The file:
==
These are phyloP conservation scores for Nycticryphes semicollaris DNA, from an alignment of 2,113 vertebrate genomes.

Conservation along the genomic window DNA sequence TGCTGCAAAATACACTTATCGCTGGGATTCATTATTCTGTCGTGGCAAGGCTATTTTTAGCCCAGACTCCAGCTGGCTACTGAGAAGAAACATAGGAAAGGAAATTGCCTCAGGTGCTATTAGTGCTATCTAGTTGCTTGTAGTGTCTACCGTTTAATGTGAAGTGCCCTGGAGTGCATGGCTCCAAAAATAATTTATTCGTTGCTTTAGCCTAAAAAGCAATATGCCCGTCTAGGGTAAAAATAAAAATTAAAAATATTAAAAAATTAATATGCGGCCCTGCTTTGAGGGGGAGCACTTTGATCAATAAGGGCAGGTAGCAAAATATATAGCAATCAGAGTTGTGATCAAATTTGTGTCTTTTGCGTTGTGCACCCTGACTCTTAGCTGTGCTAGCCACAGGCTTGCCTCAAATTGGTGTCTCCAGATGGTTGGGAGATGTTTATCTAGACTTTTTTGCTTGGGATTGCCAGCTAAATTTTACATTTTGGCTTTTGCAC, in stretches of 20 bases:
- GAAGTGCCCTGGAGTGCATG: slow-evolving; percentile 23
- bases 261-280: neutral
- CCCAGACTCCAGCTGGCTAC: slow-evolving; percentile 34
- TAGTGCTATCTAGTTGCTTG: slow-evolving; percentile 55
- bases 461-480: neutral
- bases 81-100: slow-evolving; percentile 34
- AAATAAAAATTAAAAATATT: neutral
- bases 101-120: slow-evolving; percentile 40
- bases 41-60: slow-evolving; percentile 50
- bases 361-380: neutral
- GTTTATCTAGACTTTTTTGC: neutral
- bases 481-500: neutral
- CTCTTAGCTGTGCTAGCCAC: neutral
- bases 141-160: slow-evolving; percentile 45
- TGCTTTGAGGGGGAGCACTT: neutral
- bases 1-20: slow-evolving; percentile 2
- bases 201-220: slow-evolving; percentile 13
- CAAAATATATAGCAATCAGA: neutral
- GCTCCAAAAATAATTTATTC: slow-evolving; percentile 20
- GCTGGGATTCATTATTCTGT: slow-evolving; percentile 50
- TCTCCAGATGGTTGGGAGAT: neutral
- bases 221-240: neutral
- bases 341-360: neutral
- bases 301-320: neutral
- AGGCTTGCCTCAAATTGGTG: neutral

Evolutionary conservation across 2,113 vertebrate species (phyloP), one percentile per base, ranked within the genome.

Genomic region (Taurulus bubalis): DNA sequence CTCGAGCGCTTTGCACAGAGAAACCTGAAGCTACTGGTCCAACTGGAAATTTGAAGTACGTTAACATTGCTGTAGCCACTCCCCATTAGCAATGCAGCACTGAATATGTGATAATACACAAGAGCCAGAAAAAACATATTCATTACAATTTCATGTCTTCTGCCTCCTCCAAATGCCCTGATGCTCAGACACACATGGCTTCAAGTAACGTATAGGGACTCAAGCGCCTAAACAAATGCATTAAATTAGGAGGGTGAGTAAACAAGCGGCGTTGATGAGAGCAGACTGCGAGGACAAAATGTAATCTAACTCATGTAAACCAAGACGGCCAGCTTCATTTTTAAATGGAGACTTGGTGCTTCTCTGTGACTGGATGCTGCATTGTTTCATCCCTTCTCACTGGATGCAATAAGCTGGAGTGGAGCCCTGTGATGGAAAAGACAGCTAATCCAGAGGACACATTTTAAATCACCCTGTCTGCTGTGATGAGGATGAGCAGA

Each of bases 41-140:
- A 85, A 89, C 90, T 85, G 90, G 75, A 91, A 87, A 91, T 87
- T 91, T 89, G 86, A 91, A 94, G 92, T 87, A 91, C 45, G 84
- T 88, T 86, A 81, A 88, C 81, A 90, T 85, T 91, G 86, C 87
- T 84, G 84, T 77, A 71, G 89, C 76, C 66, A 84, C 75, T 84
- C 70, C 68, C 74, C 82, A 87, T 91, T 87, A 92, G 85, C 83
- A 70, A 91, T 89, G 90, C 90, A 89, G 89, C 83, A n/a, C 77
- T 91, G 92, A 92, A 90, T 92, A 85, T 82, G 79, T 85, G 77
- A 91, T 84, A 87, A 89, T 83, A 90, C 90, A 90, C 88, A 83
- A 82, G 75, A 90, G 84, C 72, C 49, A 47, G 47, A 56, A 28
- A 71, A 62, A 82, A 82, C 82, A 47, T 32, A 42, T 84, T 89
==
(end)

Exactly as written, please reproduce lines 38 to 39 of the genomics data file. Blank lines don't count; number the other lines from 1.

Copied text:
- A 91, T 84, A 87, A 89, T 83, A 90, C 90, A 90, C 88, A 83
- A 82, G 75, A 90, G 84, C 72, C 49, A 47, G 47, A 56, A 28